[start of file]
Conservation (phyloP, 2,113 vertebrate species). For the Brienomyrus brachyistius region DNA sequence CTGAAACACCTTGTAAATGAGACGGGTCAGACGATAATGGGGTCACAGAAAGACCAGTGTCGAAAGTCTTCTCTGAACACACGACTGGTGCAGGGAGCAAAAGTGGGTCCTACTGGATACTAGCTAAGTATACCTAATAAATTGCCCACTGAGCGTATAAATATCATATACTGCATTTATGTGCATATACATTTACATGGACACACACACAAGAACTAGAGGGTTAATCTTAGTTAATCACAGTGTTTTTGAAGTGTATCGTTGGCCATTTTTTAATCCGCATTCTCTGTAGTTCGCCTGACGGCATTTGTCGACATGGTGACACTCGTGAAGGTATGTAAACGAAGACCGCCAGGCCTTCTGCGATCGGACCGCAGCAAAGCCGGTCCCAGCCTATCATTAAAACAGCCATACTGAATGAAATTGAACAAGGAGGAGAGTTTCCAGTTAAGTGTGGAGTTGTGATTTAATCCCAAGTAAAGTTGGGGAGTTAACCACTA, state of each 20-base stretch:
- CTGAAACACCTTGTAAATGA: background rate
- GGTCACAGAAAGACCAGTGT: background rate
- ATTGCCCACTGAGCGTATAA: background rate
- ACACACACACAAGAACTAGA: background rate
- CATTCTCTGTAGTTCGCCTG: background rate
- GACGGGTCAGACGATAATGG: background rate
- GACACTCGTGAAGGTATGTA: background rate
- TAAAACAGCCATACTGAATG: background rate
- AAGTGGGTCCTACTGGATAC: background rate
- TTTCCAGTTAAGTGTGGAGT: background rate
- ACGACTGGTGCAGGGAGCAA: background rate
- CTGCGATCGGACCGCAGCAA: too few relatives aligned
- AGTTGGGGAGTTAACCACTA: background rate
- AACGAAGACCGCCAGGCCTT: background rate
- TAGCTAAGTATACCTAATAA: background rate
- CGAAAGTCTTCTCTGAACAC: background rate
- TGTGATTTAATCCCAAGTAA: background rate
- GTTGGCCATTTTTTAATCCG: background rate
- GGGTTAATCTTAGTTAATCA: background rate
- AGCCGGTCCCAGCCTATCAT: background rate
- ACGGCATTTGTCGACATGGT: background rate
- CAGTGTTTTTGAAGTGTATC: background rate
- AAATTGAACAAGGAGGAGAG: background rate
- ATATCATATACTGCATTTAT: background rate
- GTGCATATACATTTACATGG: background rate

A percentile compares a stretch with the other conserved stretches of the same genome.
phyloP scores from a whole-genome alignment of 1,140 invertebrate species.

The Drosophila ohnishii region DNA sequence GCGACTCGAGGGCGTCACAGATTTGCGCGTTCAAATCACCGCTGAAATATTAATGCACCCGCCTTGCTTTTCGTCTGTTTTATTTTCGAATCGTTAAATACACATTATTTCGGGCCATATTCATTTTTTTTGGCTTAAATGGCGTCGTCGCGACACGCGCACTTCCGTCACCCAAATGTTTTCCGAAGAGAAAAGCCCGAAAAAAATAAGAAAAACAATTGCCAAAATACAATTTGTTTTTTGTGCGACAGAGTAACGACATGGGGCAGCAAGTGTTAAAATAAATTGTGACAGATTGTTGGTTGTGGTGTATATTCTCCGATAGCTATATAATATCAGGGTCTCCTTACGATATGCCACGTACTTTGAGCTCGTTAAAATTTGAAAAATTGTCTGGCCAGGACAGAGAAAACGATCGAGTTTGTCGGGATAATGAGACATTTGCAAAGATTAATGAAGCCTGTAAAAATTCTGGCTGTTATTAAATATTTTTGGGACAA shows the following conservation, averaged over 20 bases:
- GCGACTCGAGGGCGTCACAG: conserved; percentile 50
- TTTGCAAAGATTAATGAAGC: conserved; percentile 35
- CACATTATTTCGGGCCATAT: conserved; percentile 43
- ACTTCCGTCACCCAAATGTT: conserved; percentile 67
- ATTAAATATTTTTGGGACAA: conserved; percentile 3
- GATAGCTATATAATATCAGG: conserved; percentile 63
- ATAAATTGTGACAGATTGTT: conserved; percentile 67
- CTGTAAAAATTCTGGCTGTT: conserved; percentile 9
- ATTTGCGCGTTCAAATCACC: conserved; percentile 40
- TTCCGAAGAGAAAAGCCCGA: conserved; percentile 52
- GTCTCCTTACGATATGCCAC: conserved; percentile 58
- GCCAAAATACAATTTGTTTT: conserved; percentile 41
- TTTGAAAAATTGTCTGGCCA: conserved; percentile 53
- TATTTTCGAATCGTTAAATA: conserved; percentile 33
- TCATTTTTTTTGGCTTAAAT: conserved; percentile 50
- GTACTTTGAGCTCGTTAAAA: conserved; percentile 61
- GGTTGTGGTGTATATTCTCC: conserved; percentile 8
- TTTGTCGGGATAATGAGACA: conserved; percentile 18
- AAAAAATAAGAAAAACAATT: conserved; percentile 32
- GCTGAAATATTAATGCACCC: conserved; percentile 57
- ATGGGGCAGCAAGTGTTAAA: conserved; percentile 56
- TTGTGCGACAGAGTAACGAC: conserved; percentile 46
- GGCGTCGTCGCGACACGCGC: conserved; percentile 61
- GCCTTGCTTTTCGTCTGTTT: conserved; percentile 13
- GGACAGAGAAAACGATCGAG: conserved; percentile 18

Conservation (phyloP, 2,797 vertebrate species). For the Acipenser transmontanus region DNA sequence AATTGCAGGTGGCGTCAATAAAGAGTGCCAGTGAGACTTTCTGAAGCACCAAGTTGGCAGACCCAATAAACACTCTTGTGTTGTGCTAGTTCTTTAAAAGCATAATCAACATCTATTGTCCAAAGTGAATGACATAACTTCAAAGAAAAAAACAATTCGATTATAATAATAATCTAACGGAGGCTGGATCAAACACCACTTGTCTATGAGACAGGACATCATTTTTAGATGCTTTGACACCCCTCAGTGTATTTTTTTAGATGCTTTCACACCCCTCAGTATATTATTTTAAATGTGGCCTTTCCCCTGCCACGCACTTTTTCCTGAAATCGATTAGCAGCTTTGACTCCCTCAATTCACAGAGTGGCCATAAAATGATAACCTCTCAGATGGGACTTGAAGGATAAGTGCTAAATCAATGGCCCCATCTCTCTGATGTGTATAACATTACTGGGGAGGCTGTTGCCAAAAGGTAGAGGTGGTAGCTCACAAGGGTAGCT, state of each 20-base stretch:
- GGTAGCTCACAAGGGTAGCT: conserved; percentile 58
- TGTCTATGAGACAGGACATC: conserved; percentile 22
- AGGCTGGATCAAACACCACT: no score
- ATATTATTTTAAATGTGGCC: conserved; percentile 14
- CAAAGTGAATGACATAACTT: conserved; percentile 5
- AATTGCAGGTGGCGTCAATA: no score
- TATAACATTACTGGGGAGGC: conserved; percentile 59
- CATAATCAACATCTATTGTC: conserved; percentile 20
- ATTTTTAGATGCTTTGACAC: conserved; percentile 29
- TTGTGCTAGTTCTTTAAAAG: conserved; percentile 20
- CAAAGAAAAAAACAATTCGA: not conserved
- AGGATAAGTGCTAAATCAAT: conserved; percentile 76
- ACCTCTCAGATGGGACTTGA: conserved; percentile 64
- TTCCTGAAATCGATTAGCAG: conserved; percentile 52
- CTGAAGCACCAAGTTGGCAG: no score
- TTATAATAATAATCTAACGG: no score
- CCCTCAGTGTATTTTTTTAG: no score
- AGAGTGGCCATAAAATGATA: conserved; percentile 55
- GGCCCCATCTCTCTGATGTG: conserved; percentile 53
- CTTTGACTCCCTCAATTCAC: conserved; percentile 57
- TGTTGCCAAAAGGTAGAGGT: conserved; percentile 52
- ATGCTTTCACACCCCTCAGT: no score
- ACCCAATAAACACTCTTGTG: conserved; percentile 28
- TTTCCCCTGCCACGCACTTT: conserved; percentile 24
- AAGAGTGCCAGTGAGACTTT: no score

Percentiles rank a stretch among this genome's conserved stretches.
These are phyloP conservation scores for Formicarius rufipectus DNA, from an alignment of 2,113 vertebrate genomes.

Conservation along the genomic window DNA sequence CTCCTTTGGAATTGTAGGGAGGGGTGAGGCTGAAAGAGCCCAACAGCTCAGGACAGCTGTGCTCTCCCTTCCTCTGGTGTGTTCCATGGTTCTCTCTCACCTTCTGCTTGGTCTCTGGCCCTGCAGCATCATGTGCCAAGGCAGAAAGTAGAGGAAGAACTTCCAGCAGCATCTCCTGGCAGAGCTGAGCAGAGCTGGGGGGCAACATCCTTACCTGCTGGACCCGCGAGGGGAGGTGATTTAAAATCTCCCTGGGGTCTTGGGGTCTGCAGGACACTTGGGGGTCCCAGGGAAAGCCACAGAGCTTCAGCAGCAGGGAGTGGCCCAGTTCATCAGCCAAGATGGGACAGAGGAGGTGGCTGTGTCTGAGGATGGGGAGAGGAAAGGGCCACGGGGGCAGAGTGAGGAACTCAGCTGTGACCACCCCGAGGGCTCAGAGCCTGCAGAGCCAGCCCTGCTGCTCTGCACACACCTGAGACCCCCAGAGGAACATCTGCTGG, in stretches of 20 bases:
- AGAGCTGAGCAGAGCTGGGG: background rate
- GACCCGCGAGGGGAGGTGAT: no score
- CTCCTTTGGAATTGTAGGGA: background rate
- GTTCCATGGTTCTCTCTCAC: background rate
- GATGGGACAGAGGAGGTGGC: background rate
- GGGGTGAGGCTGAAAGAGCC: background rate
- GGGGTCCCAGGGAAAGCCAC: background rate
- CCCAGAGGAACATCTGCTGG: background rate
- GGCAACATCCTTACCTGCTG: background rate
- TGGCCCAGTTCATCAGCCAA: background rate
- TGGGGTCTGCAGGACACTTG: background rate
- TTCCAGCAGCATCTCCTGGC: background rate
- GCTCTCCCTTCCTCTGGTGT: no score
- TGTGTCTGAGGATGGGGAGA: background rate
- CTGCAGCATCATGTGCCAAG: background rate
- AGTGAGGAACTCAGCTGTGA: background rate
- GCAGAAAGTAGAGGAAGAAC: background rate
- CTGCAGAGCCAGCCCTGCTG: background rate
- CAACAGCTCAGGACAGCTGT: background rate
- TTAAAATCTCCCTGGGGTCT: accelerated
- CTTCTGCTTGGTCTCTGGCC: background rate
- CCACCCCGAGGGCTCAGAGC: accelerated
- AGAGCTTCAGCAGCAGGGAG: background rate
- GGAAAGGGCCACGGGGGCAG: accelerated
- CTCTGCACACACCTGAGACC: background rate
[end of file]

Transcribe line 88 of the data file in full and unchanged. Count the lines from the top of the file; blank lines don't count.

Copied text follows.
- GATGGGACAGAGGAGGTGGC: background rate